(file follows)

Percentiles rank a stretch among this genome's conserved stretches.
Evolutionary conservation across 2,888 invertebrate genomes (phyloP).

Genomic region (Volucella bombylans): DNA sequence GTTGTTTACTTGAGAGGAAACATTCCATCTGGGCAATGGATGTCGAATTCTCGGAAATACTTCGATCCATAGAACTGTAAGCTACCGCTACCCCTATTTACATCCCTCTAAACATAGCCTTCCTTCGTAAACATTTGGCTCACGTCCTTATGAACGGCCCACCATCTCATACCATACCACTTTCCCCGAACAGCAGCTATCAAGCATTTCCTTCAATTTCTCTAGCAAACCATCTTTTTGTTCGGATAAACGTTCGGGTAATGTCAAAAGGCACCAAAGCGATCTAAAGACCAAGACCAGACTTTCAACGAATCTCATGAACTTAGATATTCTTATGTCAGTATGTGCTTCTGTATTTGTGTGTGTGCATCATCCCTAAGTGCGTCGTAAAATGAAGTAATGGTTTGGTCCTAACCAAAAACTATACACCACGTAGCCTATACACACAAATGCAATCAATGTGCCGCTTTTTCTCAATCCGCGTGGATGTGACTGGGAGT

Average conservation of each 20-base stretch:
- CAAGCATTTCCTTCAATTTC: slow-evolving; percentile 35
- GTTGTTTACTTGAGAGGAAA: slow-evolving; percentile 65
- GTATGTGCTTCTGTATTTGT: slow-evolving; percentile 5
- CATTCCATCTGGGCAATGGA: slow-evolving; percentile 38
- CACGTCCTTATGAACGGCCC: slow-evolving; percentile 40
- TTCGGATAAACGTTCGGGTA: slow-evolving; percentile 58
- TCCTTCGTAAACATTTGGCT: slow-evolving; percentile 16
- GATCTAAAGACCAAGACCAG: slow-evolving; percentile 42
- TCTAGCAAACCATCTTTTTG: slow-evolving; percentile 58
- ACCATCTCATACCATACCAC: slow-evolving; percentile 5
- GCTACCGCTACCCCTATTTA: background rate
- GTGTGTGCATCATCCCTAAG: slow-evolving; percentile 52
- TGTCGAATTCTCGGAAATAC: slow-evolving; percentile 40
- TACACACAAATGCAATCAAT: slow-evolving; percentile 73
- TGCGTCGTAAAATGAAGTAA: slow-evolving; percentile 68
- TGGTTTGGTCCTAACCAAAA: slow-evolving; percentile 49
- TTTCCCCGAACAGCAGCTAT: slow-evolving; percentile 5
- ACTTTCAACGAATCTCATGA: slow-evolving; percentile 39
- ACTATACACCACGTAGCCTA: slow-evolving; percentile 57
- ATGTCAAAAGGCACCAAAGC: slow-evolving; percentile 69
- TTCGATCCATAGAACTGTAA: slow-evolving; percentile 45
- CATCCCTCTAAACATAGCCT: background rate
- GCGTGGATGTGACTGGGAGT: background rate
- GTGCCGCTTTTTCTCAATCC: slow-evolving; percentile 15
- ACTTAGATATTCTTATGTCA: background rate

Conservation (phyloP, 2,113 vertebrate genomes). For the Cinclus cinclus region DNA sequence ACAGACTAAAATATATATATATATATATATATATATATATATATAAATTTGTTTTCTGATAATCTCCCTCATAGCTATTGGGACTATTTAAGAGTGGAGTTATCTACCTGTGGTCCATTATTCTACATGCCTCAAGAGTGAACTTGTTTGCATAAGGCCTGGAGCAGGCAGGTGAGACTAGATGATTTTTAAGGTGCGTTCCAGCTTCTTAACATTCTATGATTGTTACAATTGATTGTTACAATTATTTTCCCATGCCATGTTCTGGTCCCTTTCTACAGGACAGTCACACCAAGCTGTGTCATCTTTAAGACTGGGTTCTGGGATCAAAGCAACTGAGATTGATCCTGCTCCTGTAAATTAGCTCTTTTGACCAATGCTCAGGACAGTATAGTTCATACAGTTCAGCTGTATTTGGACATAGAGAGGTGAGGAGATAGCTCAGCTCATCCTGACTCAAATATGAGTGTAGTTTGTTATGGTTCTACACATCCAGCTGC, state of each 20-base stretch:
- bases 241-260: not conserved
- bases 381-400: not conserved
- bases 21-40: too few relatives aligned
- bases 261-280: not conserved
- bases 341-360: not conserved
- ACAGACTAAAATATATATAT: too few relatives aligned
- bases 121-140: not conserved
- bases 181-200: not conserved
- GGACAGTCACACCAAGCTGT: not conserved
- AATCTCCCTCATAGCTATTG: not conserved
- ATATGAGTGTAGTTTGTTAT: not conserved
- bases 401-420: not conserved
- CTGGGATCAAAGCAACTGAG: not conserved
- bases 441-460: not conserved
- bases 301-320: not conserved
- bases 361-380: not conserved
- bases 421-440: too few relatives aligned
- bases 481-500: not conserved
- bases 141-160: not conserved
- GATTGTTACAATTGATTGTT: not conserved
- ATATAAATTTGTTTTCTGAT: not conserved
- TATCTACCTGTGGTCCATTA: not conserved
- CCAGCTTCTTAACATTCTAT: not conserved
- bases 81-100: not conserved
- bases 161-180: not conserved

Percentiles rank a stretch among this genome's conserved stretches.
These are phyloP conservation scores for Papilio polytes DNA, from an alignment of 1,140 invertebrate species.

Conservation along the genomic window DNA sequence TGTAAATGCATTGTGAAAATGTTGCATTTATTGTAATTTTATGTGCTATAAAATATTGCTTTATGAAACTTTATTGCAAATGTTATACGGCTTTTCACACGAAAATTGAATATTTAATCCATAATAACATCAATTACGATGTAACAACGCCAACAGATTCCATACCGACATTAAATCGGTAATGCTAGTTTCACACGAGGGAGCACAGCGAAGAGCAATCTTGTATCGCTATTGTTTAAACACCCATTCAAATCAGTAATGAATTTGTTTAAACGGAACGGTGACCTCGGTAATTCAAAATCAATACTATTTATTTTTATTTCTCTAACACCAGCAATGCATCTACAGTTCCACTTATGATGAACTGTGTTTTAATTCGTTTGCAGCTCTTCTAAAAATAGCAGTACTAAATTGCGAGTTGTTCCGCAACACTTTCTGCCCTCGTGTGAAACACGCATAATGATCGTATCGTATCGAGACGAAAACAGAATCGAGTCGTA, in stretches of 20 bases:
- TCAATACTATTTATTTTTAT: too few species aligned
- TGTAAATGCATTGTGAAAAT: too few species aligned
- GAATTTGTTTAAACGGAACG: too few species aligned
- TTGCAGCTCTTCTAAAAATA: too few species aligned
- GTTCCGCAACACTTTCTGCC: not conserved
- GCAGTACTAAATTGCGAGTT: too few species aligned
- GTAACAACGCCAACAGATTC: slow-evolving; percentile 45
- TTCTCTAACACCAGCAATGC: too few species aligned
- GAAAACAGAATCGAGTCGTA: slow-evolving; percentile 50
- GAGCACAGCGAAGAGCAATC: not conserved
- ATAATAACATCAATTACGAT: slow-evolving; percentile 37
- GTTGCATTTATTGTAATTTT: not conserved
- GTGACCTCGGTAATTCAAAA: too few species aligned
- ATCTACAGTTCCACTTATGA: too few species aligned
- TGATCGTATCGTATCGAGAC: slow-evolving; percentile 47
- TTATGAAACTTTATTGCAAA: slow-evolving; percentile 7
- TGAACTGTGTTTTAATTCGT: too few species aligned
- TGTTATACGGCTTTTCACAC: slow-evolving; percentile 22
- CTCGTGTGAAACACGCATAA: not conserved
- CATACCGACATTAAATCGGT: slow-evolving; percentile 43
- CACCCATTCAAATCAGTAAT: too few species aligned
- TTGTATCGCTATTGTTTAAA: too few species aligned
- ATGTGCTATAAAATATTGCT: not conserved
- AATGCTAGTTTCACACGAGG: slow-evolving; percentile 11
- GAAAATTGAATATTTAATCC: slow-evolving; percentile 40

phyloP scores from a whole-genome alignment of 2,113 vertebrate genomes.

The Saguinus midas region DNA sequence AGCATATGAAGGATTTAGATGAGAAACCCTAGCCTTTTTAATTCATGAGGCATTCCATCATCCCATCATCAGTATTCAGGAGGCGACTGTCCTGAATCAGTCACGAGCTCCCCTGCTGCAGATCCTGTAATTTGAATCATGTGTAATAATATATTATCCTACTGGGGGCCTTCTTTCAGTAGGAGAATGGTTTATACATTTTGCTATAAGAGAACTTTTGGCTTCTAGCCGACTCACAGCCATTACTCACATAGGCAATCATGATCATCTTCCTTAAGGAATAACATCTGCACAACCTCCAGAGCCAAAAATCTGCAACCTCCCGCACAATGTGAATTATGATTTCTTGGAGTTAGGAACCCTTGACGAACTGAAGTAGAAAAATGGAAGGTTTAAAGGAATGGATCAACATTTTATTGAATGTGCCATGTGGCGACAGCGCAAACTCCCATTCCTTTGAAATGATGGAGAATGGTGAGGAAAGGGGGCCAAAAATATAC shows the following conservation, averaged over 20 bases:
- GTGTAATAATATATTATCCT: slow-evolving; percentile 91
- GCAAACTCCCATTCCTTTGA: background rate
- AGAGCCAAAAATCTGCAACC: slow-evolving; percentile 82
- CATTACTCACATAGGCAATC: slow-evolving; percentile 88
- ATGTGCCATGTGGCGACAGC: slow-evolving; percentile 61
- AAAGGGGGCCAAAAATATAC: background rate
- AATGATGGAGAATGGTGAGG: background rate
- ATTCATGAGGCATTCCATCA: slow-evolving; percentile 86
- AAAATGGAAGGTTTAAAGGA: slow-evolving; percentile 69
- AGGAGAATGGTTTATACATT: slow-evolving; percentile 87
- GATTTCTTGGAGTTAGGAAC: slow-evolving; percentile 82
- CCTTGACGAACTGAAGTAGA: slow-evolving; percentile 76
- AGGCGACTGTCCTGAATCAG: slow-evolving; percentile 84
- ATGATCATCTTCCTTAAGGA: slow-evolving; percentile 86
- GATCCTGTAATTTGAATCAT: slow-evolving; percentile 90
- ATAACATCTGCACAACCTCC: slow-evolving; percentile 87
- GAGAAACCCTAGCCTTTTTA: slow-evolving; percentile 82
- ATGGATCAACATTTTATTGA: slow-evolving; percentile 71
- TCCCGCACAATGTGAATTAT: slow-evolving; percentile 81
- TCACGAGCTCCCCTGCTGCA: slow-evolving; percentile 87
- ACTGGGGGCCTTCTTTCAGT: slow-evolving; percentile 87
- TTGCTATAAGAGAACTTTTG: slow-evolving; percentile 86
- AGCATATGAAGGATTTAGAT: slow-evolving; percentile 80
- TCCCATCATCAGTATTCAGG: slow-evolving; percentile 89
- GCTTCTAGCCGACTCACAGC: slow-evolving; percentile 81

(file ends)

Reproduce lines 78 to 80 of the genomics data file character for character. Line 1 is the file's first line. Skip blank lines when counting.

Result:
- CATACCGACATTAAATCGGT: slow-evolving; percentile 43
- CACCCATTCAAATCAGTAAT: too few species aligned
- TTGTATCGCTATTGTTTAAA: too few species aligned